This, which ought to be the crucial question about QAnon, seems to me strangely enough the least important one, both for proponents and for those of us trying to make sense of it. QAnon is lived rather than consumed. It cannot be falsified because it provides the basic conceptual technology by means of which its adherents experience reality. In this sense, QAnon is the answer not to David Icke but to the combination of dumbed-down academic postmodernism, MBA-speak, and therapeutic moralism that make up the worldview of our professional managerial class. It is not a theory or a set of beliefs but an entire social ontology.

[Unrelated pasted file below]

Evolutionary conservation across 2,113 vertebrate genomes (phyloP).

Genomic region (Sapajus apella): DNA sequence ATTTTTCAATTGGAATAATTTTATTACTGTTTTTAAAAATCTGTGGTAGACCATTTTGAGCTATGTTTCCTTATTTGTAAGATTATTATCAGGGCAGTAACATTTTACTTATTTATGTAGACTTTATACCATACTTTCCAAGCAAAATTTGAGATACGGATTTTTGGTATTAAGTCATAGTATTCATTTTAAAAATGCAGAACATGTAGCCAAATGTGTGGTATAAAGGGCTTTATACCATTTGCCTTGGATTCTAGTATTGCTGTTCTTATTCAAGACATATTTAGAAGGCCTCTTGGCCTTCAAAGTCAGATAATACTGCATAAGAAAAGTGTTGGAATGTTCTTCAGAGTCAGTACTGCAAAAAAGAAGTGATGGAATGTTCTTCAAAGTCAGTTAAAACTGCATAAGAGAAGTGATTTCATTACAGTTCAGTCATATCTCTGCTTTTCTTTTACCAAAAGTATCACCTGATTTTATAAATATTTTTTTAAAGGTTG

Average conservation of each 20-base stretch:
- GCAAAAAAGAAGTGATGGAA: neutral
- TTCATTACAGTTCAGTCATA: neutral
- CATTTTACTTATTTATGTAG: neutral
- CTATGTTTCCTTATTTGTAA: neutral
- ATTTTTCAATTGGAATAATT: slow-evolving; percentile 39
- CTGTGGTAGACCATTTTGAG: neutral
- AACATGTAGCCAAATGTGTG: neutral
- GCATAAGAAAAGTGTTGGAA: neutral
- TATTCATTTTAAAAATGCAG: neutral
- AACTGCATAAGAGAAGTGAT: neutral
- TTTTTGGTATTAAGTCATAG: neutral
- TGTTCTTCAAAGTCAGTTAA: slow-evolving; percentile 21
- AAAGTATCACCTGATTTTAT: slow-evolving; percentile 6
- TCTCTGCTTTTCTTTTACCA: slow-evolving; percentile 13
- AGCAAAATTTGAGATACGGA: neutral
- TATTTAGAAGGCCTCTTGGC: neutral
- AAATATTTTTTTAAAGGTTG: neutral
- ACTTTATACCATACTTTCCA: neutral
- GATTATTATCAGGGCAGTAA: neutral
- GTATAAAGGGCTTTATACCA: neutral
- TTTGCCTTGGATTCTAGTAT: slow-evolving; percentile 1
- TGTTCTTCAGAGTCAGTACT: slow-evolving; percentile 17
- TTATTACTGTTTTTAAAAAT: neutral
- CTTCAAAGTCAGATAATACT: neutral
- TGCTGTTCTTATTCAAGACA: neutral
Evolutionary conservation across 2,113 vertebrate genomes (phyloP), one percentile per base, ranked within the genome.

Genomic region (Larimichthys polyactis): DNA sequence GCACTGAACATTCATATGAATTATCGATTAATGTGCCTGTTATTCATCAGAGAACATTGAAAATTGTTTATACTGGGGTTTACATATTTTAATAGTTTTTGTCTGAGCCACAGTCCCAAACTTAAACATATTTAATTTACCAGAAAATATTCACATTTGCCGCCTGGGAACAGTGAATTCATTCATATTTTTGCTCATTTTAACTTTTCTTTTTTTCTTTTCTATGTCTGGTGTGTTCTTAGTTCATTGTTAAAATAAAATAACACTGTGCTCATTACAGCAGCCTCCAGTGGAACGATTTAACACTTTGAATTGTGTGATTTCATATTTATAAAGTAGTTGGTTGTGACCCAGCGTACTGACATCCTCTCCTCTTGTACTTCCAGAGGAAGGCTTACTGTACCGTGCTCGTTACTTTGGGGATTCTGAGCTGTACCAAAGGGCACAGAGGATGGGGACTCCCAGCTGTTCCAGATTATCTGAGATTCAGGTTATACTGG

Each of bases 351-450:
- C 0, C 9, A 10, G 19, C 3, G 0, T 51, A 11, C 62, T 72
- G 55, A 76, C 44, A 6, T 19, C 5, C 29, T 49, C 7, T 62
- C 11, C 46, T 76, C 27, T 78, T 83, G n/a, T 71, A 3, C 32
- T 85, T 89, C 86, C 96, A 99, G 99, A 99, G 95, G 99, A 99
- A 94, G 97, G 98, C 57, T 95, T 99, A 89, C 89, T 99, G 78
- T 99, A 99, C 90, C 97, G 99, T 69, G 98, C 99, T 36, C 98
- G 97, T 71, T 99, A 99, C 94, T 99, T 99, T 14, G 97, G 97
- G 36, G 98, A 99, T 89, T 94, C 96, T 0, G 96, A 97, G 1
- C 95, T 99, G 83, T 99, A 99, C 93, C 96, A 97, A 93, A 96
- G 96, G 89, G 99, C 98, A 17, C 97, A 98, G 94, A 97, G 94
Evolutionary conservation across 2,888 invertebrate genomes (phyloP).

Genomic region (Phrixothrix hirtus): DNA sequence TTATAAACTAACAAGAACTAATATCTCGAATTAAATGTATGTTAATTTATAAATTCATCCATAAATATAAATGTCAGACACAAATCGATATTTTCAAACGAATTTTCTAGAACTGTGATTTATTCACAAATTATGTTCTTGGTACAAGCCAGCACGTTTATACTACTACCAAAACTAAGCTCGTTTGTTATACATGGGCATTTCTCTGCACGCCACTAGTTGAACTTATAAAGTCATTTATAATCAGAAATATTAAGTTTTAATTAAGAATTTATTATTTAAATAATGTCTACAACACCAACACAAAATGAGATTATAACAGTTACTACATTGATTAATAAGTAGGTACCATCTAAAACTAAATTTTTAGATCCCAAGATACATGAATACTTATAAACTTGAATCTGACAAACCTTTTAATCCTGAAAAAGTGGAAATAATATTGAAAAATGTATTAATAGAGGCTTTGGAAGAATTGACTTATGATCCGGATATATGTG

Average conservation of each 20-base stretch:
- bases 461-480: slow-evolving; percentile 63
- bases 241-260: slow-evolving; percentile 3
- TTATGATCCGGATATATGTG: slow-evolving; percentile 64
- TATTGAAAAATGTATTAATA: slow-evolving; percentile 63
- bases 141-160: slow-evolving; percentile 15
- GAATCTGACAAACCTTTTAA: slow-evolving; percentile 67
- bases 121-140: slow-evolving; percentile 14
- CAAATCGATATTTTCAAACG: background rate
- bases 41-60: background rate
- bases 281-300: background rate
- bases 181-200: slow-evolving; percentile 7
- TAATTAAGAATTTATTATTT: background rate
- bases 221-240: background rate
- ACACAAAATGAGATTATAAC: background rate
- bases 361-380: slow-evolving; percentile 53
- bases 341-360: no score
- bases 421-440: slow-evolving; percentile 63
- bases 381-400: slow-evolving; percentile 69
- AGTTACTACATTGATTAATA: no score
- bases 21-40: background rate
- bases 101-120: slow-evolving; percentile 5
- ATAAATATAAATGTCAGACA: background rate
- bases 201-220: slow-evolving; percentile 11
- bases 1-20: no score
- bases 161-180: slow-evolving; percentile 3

This is why I think that QAnon is unlikely to disappear. It offers a complete picture of the world and a built-in response to the slow but inexorable financialization and digitalization of the economy, the collapse of the American industrial base, the decline in morality (however understood), the eclipse of religious, national, and other forms of tangible authority — above all, the total decentralization of power, which is not concentrated in the hands of a cabal or in the office of the presidency but dispersed among billions of individual participants in the globalized economic order.